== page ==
I am so grateful!
You’ve come through for us – fighting through blacklists, the cancel culture, the lies about WND and incredibly slanted media, donating emergency tax-deductible funds last month to allow us to continue our mission.
Apparently, you still love us!
And we love all of you – whether you could afford some extra money at this time or not. Your prayers continue to be just as important to us. God and this audience understand what’s at stake for the independent media as well as America in the battle with Big Tech.
Yes, you raised just over $100,000 for the WND News Center keeping us just short of insolvency for the time being.
What a blessing!
I speak for our great, loyal and deeply committed editorial staff in expressing appreciation for these gifts. Of course, ongoing donations to WND remain welcome.
Just this past Monday here’s what the Wall Street Journal had to say about this Big Tech crisis. It doesn’t just affect WND and other independent media. It affects ALL of us, every American and our long tradition of honoring the First Amendment.
“Does the Constitution require Americans to accept Big Tech censorship?” the paper said on its editorial page. “The claim is counterintuitive but the logic is clear: If you submit a letter to this newspaper, the editors have no legal obligation to publish it, and a statute requiring them to do so would be struck down as a violation of the Journal’s First Amendment rights. Facebook and Twitter, the argument goes, have the same right not to provide a platform to views they find objectionable.
“Big Tech censorship has provoked interest in new civil-rights statutes – state laws that would bar the companies from viewpoint discrimination on their platforms and services. The First Amendment defense of this private censorship arose in a recent federal district court opinion expressing skepticism about a Florida anticensorship statute. It will come up again when other states, such as Texas, consider civil-rights statutes that focus more tightly on viewpoint discrimination. With the possibility of multiple state statutes barring Big Tech viewpoint discrimination, it will be essential to understand the extent of the tech companies’ freedom of speech. For this, it is important to consider whether they are common carriers.
“A statute limiting the ability of a Big Tech company to express its own views would almost certainly be unconstitutional. What about a law limiting viewpoint discrimination where the companies serve as a publicly accessible conduit for the speech of others?”
It began with some arcane language in federal law in 1996 – before Big Tech really began.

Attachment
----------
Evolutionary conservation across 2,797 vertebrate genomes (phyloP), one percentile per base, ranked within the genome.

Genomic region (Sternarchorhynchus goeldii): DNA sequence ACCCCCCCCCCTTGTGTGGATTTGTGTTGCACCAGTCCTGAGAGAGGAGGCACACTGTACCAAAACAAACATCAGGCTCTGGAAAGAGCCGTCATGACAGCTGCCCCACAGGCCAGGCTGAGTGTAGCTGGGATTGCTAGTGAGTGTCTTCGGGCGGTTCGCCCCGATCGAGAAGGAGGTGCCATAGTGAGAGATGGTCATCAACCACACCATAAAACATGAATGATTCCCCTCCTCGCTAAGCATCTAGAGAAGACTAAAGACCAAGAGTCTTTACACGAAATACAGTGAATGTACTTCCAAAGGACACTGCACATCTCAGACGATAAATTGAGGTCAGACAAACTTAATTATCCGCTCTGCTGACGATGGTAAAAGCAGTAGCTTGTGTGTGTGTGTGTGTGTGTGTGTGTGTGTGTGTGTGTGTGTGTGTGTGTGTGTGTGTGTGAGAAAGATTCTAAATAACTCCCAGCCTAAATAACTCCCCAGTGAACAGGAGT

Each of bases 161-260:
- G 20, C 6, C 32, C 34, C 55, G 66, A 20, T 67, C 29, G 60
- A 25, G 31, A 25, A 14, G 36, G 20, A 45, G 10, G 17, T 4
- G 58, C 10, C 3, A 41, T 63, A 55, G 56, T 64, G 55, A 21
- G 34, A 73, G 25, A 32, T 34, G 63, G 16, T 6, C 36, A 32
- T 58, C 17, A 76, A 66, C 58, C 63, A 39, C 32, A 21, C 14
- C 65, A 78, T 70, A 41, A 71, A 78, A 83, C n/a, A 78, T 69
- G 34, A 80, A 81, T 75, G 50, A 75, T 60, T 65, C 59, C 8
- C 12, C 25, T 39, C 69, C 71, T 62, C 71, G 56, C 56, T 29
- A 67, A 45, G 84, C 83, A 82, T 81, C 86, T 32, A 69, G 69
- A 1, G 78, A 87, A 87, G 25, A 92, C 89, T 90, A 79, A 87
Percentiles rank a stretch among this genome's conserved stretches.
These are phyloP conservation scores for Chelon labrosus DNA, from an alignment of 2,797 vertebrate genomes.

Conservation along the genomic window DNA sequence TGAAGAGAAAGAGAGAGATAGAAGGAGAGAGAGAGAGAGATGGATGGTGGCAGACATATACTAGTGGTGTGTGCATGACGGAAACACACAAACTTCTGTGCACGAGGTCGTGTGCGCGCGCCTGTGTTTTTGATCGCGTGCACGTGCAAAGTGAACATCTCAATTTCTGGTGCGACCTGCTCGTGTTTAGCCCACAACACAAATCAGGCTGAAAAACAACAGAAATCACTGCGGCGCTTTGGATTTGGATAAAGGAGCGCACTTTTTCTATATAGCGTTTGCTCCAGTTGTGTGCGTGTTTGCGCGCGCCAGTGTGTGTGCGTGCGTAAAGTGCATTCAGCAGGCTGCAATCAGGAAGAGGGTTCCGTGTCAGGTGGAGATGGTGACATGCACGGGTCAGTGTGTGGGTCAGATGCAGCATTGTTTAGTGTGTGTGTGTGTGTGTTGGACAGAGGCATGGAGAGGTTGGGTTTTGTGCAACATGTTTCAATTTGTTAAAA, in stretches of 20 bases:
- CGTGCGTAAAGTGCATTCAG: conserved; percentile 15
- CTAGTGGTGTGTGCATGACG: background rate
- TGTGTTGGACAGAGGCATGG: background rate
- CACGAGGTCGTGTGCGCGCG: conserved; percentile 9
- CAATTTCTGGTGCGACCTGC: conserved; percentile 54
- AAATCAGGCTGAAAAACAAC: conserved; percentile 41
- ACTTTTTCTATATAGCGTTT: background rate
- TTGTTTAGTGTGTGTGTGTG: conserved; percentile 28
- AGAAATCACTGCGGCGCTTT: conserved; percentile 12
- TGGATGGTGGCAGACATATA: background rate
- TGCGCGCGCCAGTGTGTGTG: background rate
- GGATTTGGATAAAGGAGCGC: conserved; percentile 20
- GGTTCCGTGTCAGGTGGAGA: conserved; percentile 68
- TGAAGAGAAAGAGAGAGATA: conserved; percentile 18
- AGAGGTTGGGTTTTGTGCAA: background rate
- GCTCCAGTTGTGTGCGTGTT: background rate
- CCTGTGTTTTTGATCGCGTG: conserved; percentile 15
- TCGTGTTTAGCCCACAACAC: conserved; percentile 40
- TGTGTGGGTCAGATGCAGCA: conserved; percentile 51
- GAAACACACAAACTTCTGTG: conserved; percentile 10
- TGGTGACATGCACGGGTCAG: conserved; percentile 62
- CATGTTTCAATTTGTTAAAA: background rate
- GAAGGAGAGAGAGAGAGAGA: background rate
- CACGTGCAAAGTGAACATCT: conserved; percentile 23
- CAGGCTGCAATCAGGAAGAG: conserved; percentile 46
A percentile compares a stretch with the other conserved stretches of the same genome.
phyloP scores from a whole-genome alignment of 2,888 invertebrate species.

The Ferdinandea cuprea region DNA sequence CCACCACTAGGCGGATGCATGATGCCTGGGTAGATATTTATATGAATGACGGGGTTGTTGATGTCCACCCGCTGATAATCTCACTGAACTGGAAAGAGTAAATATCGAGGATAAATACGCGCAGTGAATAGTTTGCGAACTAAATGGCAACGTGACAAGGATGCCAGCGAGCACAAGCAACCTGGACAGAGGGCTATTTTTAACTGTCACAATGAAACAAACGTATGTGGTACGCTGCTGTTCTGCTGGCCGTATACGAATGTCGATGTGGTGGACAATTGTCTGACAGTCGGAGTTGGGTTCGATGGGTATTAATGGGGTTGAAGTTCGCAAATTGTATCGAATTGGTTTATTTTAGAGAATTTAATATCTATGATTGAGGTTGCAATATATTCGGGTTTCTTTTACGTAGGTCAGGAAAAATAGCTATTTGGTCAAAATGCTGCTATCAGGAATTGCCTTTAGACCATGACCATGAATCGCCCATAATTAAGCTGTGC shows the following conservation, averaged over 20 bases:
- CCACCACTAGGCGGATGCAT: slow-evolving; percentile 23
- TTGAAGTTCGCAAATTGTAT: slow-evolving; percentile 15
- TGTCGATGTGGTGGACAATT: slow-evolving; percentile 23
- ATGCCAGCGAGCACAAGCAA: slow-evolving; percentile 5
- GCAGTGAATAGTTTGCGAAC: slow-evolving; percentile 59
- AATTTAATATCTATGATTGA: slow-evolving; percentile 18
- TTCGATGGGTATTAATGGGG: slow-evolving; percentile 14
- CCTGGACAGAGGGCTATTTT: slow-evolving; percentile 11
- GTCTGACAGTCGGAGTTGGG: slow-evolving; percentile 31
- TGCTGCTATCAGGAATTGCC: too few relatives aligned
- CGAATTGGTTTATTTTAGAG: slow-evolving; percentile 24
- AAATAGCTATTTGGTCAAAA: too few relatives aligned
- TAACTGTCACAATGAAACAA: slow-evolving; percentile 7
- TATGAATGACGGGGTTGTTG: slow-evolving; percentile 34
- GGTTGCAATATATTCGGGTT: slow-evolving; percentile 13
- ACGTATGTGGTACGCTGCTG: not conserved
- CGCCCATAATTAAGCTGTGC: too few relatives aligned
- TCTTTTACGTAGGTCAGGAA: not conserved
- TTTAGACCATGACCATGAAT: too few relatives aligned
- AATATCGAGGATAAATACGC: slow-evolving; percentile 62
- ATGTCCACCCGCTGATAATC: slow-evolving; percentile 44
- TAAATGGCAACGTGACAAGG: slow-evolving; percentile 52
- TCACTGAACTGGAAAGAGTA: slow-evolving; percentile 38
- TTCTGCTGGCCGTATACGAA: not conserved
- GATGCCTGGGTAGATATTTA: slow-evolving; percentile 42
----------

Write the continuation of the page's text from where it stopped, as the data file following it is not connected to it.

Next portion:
We’re taking about the inclusion of Section 230(c)(1) of the 1996 Communications Decency Act, which distinguishes between information provided by an interactive computer service and “information provided by another information content provider.”
The law never considered the reasonable distinction between a company’s own speech and the speech of others for which it provides a conduit. In addition, we have to decide as a country whether these companies – Google, Facebook, Twitter, etc. – are akin to “common carriers” for the government.
Even Donald J. Trump has seen his viewpoints banned from these companies’ platforms!
“When a company offers its services to the public, it can qualify as a common carrier in one of two ways. It can serve a public function, so that even a small bus company can be treated as a common carrier,” the Journal opined. “Or it can enjoy market dominance – when the services of one or a few companies are so prevalent as to leave the public with little alternative.”
In conclusion, the authors rightly conclude: “The time has come to subject the Big Tech services and platforms to at least statutory barriers against viewpoint discrimination. They serve the function of common carriers or public squares and enjoy profound dominance. They achieved this dominance with substantial government privileges, including privileges they sought for serving as a conduit for information. So they can be regulated as common carriers, including with state antidiscrimination provisions. And this surely is just, for they have used their government-established dominance and privileges to enforce congressionally privatized censorship.”
Censorship has become a reality in America. We cannot afford to allow it to be accepted. If we do, America will no longer be a beacon of truth.
Right now, that beacon is growing faint.
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